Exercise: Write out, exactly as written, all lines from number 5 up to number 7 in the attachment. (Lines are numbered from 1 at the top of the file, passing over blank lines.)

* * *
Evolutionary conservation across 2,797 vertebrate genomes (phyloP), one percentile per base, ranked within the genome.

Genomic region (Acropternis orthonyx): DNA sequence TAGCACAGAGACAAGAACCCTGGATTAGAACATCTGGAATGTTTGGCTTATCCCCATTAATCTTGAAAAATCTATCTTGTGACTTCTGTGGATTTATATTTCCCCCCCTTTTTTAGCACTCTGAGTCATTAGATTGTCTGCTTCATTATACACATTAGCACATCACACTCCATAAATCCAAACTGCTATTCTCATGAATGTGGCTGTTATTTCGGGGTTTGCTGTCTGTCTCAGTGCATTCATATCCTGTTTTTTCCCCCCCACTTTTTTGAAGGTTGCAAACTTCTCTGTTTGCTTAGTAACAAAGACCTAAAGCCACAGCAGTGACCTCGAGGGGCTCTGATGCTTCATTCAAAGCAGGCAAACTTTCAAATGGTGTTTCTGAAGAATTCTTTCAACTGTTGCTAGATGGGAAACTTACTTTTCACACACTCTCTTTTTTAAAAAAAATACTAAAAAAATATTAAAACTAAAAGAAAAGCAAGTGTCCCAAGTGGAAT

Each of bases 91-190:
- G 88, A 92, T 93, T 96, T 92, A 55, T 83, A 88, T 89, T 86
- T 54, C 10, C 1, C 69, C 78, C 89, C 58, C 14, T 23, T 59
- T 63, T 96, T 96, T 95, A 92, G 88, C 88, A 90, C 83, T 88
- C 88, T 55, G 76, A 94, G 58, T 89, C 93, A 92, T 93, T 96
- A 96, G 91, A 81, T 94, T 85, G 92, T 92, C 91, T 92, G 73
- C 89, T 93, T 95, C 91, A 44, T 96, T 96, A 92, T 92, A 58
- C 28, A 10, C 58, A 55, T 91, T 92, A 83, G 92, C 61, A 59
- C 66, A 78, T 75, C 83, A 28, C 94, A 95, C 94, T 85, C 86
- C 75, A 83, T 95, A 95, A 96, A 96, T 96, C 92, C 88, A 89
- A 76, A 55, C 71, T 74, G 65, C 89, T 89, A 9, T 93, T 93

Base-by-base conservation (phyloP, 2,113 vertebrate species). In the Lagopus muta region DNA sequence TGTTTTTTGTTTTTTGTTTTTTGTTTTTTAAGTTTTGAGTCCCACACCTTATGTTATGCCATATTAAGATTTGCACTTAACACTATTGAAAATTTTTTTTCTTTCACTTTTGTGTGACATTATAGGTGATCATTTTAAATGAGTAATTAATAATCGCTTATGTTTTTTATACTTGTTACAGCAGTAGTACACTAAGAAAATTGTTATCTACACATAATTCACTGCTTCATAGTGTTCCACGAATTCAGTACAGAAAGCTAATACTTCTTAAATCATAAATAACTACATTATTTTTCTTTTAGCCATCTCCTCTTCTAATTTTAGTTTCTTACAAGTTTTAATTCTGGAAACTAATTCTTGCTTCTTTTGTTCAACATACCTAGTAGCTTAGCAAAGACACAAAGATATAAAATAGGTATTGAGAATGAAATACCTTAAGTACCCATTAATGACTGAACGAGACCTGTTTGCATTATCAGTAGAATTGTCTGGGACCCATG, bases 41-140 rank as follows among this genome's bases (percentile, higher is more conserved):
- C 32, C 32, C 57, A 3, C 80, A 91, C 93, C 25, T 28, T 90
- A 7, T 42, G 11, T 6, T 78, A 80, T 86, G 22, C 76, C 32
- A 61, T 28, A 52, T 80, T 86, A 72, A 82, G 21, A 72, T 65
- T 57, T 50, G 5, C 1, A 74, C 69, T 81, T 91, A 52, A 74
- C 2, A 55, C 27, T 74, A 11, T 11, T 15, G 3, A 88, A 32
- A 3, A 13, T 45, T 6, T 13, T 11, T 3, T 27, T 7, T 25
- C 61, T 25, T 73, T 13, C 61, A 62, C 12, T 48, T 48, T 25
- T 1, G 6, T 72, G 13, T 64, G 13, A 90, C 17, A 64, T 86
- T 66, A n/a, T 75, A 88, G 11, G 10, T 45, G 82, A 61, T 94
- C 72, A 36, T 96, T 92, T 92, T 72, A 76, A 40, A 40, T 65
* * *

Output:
- T 54, C 10, C 1, C 69, C 78, C 89, C 58, C 14, T 23, T 59
- T 63, T 96, T 96, T 95, A 92, G 88, C 88, A 90, C 83, T 88
- C 88, T 55, G 76, A 94, G 58, T 89, C 93, A 92, T 93, T 96